Late-night on Trump: ‘You’re not supposed to sound like North Korea’

Late-night hosts on Wednesday discussed president Trump’s handling of the North Korean threat and a new book by Joshua Green on Steve Bannon’s rise to power.

“It’s great to be here tonight,” began Stephen Colbert. “It’s great to be anywhere tonight, because tensions are building between president Donald Trump and North Korean president and disappointed volleyball Kim Jung-un.

“If you’ve been living under a rock for the past couple of days, I hope it’s lined with lead because this past weekend the UN imposed harsh sanctions on North Korea to try to get them to curb their nuclear program,” the host explained. “North Korea responded by threatening revenge on the US, so renowned deal artist Donald Trump saw the threat of apocalypse and raised them one armageddon.”

Colbert then showed the now infamous clip of the president threatening North Korea with “fire and fury the likes of which the world has never seen before”.

“Oh, we’ve seen it before,” Colbert shot back. “You know what else we’ve seen? You using that phrase.” Colbert then showed numerous clips showing Trump employing the phrase in relation to a number of topics, like the opioid crisis and infrastructure in airports. “That is empty rhetoric, the likes of which you always use,” Colbert continued. “It’s good to know our president sees the fire of nuclear war as being on the same level as a nice airport he went to.

“Apparently Trump improvised fire and fury because the paper he had in front of him was an opioid fact sheet,” Cobert went on. “Trump’s message of ‘don’t threaten us, we will rain down fire and fury’, was so intimidating that North Korea immediately threatened a missile strike on the US territory of Guam. Look, North Korea: leave Guam out of this. They’re a US territory, that means they don’t participate in the US elections. They didn’t vote for Trump, just like most Americans.”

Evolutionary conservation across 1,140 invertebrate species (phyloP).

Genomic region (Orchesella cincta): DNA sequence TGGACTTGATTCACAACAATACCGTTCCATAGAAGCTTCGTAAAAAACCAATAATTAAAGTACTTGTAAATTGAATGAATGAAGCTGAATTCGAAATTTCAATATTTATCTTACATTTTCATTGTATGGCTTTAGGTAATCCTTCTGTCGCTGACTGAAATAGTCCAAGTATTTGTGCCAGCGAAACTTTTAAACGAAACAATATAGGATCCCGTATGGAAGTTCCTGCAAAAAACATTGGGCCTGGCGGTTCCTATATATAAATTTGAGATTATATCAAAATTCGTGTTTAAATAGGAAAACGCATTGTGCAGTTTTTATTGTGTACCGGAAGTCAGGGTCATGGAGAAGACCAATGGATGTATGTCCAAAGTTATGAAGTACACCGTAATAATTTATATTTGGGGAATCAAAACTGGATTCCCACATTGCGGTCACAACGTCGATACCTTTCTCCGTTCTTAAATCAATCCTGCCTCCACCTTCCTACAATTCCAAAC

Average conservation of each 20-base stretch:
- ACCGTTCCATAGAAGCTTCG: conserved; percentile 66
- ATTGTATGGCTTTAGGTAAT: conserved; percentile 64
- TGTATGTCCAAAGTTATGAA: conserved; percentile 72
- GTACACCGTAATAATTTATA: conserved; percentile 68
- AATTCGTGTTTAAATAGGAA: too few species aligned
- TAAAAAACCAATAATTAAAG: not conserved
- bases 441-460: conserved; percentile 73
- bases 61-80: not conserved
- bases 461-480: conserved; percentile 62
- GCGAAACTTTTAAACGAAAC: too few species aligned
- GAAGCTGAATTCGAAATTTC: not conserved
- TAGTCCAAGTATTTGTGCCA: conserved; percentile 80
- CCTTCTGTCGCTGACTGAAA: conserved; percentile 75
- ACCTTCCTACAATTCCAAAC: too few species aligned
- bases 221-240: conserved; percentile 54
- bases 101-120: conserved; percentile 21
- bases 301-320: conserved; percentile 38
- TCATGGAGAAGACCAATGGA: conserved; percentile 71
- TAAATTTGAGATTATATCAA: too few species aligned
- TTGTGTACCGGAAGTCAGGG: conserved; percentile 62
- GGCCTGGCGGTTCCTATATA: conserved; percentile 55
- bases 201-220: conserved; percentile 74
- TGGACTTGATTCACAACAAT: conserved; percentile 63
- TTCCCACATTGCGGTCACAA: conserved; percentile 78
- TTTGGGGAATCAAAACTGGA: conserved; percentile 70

Seth Meyers of NBC also addressed simmering tensions with the North Korean government, exacerbated by the president’s cavalier usage of his Twitter feed.

“The international community is struggling to contain the rapidly escalating threats of North Korea’s nuclear program,” he began. “And one big obstacle they’re facing is the fact that no one takes the president of the United States seriously.

“It’s an extremely tense, delicate situation that requires calm diplomacy and sober deliberation,” Meyers continued. “Unfortunately, we elected a human bullhorn with a corn syrup addiction.

“When you respond to North Korea, you’re not supposed to sound like North Korea,” Meyers said, making reference to Trump’s “fire and fury” statement and its resemblance to Kim’s frequent use of fear-mongering rhetoric. “Obama didn’t respond to Putin’s hacking by riding shirtless on horseback, even though everyone would’ve loved that.”

Meyers continued: “This morning Trump seemed to double down on his remarks in a series of ominous tweets about the US nuclear arsenal. And it wasn’t just that the content was ominous, but the way he posted them.”